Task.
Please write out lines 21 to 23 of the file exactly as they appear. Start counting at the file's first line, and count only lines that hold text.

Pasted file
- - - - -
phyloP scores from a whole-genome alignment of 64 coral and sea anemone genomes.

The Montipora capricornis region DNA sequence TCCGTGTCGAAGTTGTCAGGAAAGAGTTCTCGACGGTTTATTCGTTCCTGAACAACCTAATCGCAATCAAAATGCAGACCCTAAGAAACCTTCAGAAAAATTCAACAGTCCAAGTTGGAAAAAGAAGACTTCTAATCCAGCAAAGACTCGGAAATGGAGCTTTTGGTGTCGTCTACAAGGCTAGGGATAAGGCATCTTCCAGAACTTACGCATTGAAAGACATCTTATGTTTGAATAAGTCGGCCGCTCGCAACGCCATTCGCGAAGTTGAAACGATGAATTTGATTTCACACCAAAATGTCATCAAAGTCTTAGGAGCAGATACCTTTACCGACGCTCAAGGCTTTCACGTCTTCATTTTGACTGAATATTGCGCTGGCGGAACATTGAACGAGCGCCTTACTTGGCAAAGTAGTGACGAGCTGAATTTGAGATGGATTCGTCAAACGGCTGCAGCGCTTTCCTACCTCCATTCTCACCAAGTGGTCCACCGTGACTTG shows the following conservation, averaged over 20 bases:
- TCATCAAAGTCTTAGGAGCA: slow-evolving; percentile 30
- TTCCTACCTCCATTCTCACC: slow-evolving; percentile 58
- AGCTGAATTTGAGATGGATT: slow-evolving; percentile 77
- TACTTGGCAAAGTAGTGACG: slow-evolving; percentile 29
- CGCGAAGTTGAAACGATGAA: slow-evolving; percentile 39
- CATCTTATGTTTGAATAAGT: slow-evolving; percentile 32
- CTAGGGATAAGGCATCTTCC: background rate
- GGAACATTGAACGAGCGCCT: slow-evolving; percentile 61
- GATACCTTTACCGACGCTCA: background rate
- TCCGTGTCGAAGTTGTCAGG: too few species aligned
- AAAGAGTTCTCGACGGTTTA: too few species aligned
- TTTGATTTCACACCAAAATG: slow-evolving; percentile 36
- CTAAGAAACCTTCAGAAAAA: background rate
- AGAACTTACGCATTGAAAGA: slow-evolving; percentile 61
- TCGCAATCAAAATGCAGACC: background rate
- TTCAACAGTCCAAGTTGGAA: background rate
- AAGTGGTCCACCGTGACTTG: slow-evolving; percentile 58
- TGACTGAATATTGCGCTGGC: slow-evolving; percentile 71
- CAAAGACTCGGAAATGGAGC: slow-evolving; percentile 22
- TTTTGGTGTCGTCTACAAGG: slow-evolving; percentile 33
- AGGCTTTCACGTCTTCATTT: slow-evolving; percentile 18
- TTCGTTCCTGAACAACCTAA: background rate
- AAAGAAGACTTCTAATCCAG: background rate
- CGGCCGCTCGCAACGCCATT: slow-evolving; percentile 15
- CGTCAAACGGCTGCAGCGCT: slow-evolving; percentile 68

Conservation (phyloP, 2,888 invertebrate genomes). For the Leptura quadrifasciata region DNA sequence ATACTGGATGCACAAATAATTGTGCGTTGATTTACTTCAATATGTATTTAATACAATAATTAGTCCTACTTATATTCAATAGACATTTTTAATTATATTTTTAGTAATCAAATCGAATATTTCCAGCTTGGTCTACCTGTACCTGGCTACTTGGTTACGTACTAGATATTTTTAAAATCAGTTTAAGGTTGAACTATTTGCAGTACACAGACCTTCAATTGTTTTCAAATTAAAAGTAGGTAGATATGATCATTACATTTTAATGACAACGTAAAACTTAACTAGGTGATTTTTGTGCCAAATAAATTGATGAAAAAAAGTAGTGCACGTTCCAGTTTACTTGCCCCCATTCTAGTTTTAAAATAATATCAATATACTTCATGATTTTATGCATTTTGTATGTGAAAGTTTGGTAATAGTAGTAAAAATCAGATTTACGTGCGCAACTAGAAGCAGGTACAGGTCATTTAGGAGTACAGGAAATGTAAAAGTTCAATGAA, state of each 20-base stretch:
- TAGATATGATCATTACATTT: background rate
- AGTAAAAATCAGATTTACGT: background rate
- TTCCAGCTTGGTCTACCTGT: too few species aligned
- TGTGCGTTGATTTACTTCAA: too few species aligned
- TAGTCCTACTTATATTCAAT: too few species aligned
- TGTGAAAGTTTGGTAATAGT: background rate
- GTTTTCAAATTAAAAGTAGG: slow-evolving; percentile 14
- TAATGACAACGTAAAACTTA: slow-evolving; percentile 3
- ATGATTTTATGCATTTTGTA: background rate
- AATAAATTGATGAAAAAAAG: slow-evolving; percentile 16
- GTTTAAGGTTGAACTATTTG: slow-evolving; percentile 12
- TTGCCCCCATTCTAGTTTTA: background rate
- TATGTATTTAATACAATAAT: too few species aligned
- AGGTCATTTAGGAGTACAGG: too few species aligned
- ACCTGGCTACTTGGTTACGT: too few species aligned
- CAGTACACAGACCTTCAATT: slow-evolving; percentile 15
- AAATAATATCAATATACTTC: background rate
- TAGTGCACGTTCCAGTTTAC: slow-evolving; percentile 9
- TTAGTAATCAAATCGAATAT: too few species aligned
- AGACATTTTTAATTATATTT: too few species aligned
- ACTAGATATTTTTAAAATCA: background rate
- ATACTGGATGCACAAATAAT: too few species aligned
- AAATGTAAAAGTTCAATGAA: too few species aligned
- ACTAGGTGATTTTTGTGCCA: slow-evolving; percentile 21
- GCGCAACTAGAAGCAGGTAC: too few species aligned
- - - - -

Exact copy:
- CAAAGACTCGGAAATGGAGC: slow-evolving; percentile 22
- TTTTGGTGTCGTCTACAAGG: slow-evolving; percentile 33
- AGGCTTTCACGTCTTCATTT: slow-evolving; percentile 18